By Eamon Quinn
Hammerson, the owner of Dundrum and Swords shopping centres, the 1916 battlefield site in central Dublin, as well as Kildare Village, is marshalling an uplift in the value of its Irish assets to help bolster its defences as it prepares to fight off the advances of €5.6bn takeover bid from French rival Klepierre.
In a business update, the property group cited the strong performance of Dundrum — which at 124,000sq metres is the country’s largest shopping centre — and its other Irish assets no fewer than half a dozen times, saying that Ireland has “delivered a particularly strong leasing performance”.
The British group is preparing its defences against Klepierre which last month made the €5.6bn approach, which Hammerson dismissed as “significantly” undervaluing the company.
Klepierre must decide by April 16 whether or not to make a bid. Its shares rose almost 2% in London, valuing the company at almost €5bn. Klepierre shares in Paris rose 1.5%, valuing it at almost €10.34bn.
At almost £1.1bn (€1.26bn) at the end of March, Hammerson’s Irish retail assets account for almost a tenth of its overall property value, of almost £10.6bn. With Allianz, Hammerson owns half of Dundrum Shopping Centre; a half share with Iput and Irish Life in the 46,000-square-metre Swords Pavillions; and with Irish Life half of the 30,000-square-metre Ilac Centre; and controls the nearby 1916 battlefield site.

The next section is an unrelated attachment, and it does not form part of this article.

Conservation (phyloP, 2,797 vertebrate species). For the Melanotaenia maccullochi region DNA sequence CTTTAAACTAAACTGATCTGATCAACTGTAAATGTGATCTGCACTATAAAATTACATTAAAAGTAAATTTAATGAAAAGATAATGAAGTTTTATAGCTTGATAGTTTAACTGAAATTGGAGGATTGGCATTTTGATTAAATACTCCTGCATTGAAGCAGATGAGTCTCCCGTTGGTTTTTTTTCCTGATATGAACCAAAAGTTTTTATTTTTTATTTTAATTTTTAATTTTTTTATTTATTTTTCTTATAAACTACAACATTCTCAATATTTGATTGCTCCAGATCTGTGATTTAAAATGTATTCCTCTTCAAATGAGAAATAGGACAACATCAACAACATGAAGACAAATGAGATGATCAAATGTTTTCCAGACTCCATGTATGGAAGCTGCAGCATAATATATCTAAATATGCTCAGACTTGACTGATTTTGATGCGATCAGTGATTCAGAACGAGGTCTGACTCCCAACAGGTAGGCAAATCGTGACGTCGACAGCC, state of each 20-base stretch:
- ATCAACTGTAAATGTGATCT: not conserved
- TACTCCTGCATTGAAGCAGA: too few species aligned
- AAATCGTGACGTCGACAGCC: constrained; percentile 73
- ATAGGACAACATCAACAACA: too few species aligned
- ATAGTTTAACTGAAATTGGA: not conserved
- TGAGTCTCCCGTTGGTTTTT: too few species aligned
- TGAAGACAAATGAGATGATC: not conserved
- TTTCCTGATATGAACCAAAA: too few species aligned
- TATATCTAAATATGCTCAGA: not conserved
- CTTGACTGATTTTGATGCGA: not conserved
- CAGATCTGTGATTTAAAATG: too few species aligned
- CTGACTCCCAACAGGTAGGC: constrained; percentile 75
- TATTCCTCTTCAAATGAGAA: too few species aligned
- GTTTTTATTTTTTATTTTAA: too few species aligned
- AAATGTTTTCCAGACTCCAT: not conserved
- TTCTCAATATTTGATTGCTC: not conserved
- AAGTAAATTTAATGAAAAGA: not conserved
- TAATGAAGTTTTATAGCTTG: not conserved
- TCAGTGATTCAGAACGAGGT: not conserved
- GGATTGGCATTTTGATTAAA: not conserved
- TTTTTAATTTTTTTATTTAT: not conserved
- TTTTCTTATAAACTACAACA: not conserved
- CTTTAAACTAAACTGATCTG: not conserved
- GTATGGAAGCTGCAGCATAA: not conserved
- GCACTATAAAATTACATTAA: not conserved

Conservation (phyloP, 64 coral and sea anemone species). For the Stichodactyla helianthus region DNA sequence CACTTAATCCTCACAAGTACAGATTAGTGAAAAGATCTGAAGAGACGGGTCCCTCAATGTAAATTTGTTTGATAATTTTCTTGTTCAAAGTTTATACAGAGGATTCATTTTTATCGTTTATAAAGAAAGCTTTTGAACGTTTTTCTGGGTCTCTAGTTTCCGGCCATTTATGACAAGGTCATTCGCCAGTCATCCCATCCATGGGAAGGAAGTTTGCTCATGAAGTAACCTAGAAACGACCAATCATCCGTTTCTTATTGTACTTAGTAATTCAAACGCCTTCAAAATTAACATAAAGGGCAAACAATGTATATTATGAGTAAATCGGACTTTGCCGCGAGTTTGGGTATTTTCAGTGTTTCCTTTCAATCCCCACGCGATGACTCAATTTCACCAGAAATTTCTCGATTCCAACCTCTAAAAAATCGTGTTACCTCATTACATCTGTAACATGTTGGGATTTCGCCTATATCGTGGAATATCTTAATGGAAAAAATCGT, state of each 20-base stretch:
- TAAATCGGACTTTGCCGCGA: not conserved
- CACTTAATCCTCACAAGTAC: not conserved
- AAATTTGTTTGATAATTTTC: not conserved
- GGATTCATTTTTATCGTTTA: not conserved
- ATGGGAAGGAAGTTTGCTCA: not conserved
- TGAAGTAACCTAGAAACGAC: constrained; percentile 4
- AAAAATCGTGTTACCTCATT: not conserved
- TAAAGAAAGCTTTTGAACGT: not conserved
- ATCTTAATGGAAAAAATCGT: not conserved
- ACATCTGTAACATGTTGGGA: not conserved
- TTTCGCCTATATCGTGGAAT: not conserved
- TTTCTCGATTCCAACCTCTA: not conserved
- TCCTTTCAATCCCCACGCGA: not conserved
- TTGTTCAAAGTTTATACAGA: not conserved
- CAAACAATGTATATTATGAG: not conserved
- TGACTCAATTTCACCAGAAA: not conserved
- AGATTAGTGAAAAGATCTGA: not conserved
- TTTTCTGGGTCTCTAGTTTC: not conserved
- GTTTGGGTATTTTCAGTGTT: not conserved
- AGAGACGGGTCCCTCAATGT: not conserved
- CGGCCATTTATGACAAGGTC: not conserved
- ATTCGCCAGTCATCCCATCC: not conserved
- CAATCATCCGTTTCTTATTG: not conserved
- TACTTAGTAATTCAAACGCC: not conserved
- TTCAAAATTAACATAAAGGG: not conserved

It owns outright the Abbey Retail Park in Belfast and has a significant minority stake in the Kildare Village.
“Our attractive high-growth markets of Premium Outlets and Ireland are driving valuation growth,” said its chief executive David Atkins.
It said Pavillions in Swords had “an impressive start to the year” with lettings to Australian stationery firm Smiggle, while Dundrum was boosted by the opening of “fine food emporium Fallon & Byrne”.
The property group also hailed a successful court appeal involving the five-acre site and the 1916 battlefield near Dublin’s Henry and O’Connell Streets as “an outstanding European city centre development site”.
In Britain, it owns large minority stakes in Brent Cross in London and in Birmingham’s Bullring, and in France, it has a number of retail centres. It was weathering the difficulties faced in UK retailing, including the restructuring and administrations of New Look and Toy R US in Britain, it said. Hammerson said it had cut its net debt to £3.4bn from €3.5bn at the end of 2017 through disposals.